Thank You For Submiting Feedback!
Section 101 of the Copyright Act defines a joint work as a work prepared by two or more authors with the intention that their contributions be merged into inseparable or interdependent parts of a unitary whole. 17 U.S.C.S. § 101. In Erickson, the United States Court of Appeals for the Seventh Circuit has determined that this language requires (1) intent to create a joint work; and (2) contribution of independently copyrightable material. With respect to the first element, the Seventh Circuit explained that the intent prong does not have to do with the collaborators' intent to recognize each other as coauthors for purposes of copyright law; the focus is on the parties' intent to work together in the creation of a single product, not on the legal consequences of that collaboration. "Billing" or "credit' may be evidence of intent to create a joint work. As to the second element, the standard requires: a contribution that is independently copyrightable.
Lake County Convention and Visitors Bureau (the Bureau) commissioned a tune singing the county's praises, the distribution of which led to this lawsuit for copyright infringement. Cheryl Janky said she composed the song and never gave the Bureau permission to use it. The Bureau maintained that Janky was only a co-author and that it had the authority to use the song by licensing it from the other songwriter, Henry Farag. The district court entered partial summary judgment in favor of Janky--deciding that she was the sole author--and a jury awarded her $ 100,000 in damages. The Bureau appealed, contending that summary judgment was improper given the evidence of co-authorship. In the alternative, the Bureau submits that the district court erred when it denied a motion for remittitur or new trial in light of Janky's failure to mitigate damages. Janky cross-appealed from an order concerning the imposition of sanctions against her counsel under Rule 11.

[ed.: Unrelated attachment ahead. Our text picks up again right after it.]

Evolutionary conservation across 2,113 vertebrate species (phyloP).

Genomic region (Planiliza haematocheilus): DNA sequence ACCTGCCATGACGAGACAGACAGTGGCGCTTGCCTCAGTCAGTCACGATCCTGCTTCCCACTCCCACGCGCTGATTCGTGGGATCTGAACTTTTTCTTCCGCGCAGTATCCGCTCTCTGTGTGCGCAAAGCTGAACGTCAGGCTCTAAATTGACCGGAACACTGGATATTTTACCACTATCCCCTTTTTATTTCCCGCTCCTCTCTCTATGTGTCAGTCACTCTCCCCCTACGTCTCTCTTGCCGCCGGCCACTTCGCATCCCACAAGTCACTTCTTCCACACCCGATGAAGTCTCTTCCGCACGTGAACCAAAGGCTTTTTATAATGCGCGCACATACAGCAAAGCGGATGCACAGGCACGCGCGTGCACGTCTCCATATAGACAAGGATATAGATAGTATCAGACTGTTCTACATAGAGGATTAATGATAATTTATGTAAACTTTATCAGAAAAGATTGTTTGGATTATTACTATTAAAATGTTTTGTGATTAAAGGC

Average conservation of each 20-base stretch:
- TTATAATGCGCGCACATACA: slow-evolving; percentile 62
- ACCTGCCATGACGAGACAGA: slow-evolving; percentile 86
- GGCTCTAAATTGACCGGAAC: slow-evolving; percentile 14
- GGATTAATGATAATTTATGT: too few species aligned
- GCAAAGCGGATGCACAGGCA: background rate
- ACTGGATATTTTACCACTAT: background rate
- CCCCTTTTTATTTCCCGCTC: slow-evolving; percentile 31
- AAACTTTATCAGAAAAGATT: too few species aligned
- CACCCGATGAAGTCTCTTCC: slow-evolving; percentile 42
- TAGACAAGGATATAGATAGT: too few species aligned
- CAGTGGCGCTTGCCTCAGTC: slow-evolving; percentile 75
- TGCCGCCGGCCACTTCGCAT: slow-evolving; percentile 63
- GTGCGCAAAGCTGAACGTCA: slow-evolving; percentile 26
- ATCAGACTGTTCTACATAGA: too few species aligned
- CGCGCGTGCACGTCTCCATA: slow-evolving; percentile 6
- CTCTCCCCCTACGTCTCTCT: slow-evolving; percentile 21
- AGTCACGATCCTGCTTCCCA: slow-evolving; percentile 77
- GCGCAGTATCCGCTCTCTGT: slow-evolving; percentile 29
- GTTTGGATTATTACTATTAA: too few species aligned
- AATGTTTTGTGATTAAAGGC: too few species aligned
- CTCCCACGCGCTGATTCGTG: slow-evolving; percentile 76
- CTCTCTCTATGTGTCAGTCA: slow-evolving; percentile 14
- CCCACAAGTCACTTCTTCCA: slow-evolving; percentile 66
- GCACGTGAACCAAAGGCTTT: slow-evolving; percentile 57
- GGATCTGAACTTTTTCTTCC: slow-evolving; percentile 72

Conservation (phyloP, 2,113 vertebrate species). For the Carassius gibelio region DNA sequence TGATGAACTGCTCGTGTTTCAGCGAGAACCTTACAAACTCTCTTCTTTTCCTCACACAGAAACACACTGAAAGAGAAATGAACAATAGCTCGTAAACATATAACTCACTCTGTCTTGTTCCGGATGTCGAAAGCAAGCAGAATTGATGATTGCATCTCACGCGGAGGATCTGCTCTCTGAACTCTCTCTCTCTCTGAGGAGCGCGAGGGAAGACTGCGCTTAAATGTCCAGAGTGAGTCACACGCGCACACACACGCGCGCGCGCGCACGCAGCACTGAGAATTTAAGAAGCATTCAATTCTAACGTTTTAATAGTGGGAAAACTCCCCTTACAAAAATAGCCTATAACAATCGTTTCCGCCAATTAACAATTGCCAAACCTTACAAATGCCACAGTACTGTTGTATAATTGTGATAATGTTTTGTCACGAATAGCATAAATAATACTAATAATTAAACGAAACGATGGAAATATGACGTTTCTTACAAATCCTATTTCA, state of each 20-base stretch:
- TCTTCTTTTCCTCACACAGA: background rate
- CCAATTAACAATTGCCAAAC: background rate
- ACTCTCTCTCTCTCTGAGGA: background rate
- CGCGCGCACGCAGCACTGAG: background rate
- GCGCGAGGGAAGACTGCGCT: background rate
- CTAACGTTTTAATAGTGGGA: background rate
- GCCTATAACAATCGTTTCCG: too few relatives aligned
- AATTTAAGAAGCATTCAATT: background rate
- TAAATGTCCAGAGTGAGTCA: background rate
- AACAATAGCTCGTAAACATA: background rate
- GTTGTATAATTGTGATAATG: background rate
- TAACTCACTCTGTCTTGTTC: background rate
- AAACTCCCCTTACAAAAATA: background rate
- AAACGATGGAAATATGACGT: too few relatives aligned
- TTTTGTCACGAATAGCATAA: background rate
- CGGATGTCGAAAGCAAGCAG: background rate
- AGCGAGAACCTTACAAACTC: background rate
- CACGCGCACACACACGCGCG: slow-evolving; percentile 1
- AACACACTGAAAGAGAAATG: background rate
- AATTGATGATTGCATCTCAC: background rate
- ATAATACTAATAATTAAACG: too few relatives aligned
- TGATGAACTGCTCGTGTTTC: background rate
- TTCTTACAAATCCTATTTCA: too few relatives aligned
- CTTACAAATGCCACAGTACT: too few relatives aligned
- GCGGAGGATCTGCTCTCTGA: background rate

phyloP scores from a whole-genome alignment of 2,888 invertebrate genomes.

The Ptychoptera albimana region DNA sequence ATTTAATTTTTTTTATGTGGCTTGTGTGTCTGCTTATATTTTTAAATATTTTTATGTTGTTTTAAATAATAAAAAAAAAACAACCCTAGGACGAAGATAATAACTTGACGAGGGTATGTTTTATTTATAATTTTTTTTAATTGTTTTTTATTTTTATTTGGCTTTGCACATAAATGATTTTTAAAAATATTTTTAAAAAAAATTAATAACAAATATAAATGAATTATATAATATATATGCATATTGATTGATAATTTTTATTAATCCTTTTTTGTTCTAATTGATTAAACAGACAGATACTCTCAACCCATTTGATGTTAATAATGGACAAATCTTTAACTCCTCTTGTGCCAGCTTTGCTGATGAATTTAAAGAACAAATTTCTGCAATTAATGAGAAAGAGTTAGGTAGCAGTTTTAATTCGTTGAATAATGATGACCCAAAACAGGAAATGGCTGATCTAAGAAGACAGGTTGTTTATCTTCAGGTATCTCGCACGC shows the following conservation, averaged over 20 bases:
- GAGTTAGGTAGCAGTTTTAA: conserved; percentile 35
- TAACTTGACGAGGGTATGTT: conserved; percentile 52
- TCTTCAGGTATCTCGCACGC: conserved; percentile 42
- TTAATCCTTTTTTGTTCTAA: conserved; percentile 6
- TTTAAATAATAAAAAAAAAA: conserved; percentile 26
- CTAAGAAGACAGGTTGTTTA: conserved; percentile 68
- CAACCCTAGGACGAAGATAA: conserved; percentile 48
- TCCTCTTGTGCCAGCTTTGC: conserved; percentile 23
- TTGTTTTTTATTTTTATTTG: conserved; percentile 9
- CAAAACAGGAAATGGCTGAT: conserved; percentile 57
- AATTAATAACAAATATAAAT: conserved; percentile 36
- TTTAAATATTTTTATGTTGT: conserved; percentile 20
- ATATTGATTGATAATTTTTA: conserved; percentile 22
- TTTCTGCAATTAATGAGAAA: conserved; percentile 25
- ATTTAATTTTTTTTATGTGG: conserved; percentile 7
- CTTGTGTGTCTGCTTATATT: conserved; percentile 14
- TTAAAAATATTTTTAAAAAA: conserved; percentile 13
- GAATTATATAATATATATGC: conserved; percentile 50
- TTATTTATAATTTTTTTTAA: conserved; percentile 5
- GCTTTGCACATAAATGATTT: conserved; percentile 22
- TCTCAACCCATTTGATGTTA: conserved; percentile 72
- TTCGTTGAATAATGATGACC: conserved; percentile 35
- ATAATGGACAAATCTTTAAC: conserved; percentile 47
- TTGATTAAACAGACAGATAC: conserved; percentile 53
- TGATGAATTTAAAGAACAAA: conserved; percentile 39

Did Janky share the copyright to the song with Farag as a co-author, hence the Bureau had a right to use the song with Farag's permission?
The court held that the song was the product of Janky and Farag. Farag wielded considerable control over what the song finally looked like; one could even say he demanded the changes. More important, however, is the evidence of intent supplied by Janky herself. Janky named Farag a coauthor and deemed the song a "joint work." Janky's post hoc rationalization--that she only intended to express her gratitude--is simply at odds with the significant contributions made by Farag and Janky's identification of Farag as a co-author in the copyright registration form. As for Janky’s cross-appeal, the court did not need to decide the issue because it was mooted by the court's conclusion that the bureau was entitled to summary judgment - there was no verdict from which sanctions could be deducted.